Unfortunately, I have found healthist rhetoric like this is alarmingly common from eating disorder support organisations, and while they may be well intentioned, are causing the exclusion of many people based on body shape and size, as well as level of health.  The reality is, many eating disorder sufferers have other health issues or may be people with disabilities as well as those caused by or part of their eating disorders, and these already vulnerable people are often made to feel that they do not deserve compassionate treatment and support because they’re hearing the message that health is the most important factor in treatment and support.

We need to keep repeating the message that not only is health completely and utterly arbitrary, but it is not a moral obligation either.  Moralising health is a deeply ableist attitude.  We need to keep fighting for our personal agency in health care as well.  Yes, occasionally there are people who are genuinely unable to advocate for themselves, these are in the vast minority and most importantly, that cannot be determined by either their weight or their actual physical health.  I believe the ONLY way to assess the inability to self advocate is through thorough and compassionate psychological assessment.

As long as we as a culture continue to define wellbeing and human worth by weight and/or arbitrary health measures, we are engaging in both ableism and fat stigma, neither of which actually help people build better wellbeing.  And it’s not just fat people/people with disabilities who are affected by this.   The fear of fat and stigmatising, ableist messages about health trigger damaging behaviours in people of all sizes and levels of physical health/ability.  As long as people are afraid of being fat or place moral obligation on health, they will be engaging in damaging and indeed unhealthy behaviours to avoid being fat or unhealthy.  It is a vicious cycle of direct cause and effect that we have to break for any progress to be made, and that needs to start with the very organisations who are in place to help break disordered behaviours.

What we need an entire cultural change around health and weight and I believe that eating disorder support organisations and groups need to be at the front of this cultural change, not being dragged along by those of us on the margins.  They have a responsibility to make effort to include and support those of us who are most vulnerable to stigma and bigotry, not marginalise us further.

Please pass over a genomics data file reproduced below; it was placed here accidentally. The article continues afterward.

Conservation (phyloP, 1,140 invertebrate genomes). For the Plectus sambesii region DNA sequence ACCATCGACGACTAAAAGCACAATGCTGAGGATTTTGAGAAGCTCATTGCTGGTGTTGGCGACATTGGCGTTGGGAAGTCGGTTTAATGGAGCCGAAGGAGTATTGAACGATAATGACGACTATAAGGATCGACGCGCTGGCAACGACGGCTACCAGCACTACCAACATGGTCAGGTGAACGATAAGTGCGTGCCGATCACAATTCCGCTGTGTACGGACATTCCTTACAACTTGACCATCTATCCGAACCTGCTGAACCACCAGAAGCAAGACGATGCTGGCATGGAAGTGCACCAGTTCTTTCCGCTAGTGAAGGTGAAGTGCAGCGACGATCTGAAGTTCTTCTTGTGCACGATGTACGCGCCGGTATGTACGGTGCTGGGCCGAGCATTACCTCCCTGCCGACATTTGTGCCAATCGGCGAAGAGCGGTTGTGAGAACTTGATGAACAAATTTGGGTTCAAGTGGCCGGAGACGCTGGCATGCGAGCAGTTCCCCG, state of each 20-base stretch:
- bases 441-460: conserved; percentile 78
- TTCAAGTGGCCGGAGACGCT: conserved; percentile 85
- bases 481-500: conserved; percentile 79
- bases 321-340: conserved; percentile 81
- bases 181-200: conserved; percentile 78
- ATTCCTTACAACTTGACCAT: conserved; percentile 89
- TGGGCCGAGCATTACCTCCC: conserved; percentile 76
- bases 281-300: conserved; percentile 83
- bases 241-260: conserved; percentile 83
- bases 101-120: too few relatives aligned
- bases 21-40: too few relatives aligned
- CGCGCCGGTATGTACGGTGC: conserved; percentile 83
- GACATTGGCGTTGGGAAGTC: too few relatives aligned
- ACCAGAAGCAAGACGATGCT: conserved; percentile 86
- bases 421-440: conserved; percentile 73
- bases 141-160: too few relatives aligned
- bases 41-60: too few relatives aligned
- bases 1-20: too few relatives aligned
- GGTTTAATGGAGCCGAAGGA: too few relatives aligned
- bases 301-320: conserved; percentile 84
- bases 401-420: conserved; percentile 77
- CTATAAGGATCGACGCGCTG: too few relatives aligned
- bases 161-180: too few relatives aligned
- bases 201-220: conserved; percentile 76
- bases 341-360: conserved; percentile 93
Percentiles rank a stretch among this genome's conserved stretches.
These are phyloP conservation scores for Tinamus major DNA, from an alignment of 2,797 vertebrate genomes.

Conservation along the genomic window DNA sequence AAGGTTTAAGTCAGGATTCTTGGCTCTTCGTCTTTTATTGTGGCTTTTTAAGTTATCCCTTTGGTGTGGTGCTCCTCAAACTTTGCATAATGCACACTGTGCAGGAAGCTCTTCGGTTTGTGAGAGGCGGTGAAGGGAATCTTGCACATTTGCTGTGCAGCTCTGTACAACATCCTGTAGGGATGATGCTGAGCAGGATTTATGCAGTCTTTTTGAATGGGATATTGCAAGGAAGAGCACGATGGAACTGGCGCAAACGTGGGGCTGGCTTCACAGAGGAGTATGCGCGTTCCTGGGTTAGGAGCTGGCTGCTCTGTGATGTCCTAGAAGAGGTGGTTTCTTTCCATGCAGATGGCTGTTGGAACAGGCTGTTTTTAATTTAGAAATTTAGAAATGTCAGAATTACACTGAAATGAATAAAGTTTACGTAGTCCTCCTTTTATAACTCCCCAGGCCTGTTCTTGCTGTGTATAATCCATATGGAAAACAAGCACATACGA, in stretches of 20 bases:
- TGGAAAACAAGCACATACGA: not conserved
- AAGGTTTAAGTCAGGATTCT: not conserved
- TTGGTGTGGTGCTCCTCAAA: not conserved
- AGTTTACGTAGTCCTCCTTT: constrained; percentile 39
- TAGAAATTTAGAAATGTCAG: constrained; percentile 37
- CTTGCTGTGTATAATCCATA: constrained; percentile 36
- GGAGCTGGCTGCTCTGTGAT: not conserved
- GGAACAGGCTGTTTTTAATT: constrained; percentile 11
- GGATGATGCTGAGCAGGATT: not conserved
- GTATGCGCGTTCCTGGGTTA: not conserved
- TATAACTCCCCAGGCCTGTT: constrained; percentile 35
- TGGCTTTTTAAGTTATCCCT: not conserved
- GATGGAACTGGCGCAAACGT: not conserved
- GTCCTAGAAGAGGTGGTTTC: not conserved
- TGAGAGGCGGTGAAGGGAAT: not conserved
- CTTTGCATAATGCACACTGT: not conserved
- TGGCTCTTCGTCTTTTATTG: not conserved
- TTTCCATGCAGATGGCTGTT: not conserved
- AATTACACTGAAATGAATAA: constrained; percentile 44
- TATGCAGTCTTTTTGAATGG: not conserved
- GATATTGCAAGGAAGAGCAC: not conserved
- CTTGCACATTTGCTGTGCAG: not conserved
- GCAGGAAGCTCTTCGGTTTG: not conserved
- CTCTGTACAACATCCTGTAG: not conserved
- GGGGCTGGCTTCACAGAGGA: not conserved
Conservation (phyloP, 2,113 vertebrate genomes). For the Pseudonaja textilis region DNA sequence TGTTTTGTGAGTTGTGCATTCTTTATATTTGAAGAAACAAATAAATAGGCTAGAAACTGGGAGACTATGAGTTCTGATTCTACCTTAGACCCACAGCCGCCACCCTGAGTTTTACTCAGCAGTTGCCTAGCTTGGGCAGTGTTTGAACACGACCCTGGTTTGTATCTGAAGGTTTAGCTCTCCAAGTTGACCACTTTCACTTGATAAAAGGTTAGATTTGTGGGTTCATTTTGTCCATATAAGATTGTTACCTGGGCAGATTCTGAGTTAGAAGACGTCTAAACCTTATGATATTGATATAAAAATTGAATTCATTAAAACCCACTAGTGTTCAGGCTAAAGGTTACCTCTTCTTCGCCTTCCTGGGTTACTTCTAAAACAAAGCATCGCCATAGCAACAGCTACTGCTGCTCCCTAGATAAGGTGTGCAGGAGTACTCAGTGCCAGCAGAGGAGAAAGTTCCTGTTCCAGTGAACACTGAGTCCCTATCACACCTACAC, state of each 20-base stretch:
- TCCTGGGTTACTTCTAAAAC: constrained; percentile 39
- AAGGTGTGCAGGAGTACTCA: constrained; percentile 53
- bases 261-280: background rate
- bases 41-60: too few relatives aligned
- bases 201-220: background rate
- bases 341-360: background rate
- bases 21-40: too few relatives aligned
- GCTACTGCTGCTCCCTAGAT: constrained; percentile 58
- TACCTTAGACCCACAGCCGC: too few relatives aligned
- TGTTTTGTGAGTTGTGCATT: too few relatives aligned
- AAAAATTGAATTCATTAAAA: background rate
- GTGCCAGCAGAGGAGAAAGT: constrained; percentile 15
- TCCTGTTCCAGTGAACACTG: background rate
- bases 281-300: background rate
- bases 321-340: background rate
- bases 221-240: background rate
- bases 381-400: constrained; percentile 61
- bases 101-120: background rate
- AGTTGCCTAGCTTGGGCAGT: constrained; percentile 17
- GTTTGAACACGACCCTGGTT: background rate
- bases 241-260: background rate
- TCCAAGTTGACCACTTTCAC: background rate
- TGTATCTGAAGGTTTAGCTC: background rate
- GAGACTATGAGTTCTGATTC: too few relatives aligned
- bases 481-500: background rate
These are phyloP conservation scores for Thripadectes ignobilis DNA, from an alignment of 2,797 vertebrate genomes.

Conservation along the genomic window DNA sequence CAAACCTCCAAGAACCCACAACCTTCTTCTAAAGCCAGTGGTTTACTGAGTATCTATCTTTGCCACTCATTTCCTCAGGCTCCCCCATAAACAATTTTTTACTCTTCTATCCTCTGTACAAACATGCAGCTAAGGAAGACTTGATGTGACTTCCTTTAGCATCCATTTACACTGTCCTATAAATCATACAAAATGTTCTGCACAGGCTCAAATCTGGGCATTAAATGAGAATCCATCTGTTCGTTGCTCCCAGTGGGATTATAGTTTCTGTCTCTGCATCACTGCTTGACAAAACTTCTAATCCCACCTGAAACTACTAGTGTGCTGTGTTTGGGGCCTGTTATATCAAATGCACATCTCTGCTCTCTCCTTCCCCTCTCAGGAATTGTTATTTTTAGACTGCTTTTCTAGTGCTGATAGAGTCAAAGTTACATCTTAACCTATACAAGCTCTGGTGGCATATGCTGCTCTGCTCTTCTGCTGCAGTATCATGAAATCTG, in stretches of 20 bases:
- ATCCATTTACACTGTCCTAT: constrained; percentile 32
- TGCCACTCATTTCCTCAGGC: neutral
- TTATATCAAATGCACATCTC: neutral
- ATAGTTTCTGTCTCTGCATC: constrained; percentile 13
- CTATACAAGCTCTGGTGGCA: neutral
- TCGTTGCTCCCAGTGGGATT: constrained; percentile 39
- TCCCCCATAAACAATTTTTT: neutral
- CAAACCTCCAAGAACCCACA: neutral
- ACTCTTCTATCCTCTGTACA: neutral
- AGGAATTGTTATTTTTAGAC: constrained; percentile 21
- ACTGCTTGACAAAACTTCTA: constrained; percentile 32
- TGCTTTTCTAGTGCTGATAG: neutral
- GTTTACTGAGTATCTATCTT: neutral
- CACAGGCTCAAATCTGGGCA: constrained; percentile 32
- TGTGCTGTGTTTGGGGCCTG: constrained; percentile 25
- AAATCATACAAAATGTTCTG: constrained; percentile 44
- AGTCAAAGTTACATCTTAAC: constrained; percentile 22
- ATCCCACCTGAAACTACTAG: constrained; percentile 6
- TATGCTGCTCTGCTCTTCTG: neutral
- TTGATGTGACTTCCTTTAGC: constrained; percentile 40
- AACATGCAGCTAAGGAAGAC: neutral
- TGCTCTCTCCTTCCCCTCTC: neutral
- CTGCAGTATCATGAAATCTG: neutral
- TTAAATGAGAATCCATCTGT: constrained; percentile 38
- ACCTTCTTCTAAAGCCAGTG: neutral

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Falsely Filling in the Story

Published January 19, 2013 by Fat Heffalump

Firstly I want to share the amazing work of Rachele aka The Nearsighted Owl with you.  Rachele has been doing a series of “shame loss” artworks, which I think are absolutely brilliant.  You can check them out on her blog, or you can find them on her Tumblr.  I want you to go and look at them on her sites, so I’m only going to share the one with you all now, because I want to talk about it.  It is this take on the crappy Special K ad:

Image courtesy of Rachele of The Nearsighted Owl

Image courtesy of Rachele of The Nearsighted Owl

Isn’t it fabulous?  I am loving that Rachele is creating lots of intersectional images of fat folk – people of colour, people with disibility, across gender and of varying shapes and sizes.  Some of them are naked, some are clothed, the variety so far has been great and I look forward to the others she comes up with – I really do hope she comes up with more!

The reason I’m singling out this piece is because of the horrific healthism and ableism that has come out of people responding to the artwork.  Most predominantly, that this fat woman “did it to herself” because she must have diabetes and has had a leg amputated because of it.  I know, can you believe just how fucked in the head the thinking is around the image of a fat woman with a prosthetic leg that they’ve invented a whole fucking scenario for her… from a drawing!

Let’s ignore the logic of the whole thing that she’s clearly a young woman and people who suffer amputation due to diabetes are almost always elderly and it takes many years of suffering from vascular issues before things get as drastic as amputation.  Not to mention that it’s a drawing, not a fucking photograph of an actual person.  Logic clearly doesn’t come into play with these people.

Let’s focus on the bullshit attitude that somehow because she is a fat woman she “did it to herself”.

Let’s imagine that the image is exactly the same, only she is thin. What scenario do you think these people would dream up for her prosthetic leg then?

Car accident?  Well let’s ask if the car accident was her fault?  Did she “do it to herself” then?

How about through some kind of extreme sport/thrill accident?  An accident base- jumping?  Mountain climbing?  Snowboarding?  Surfing in shark infested waters?  Would that come under “did it to herself”?

How about some of the cancers that are caused by lifestyle?  Did she sunbathe?  Smoke cigarettes?  Live somewhere near radioactive material?  Does that come under “did it to herself”?

I could go on.  But what I’m really getting at is that if this was a picture of a thin woman with a prosthetic leg, there would be no question of “she did it to herself” and the image would not be met with the disgust and dreamed-up diabetes amputation scenario that came with it as it is above.  There still would have no doubt been ableism, but the “fat chick did it to herself” people would have asked how a thin woman came to have a prosthetic leg, or assumed it was congenital, or some “tragic” circumstance

Only fat people get accused of “doing it to themselves” when it comes to disability or illness.  Fat people are never allowed to have tragic circumstances, accidents, congenital illnesses or any other reason for their disabilities, no, it’s assumed that we must be unhealthy and have “done it to ourselves”.  Even with NO information other than the person in the picture is fat and has a prosthetic leg, fat haters invent their own story for the person laying the “blame” on them.  As Amanda at Fat Body Politics says on her post Speaking Hypothetically: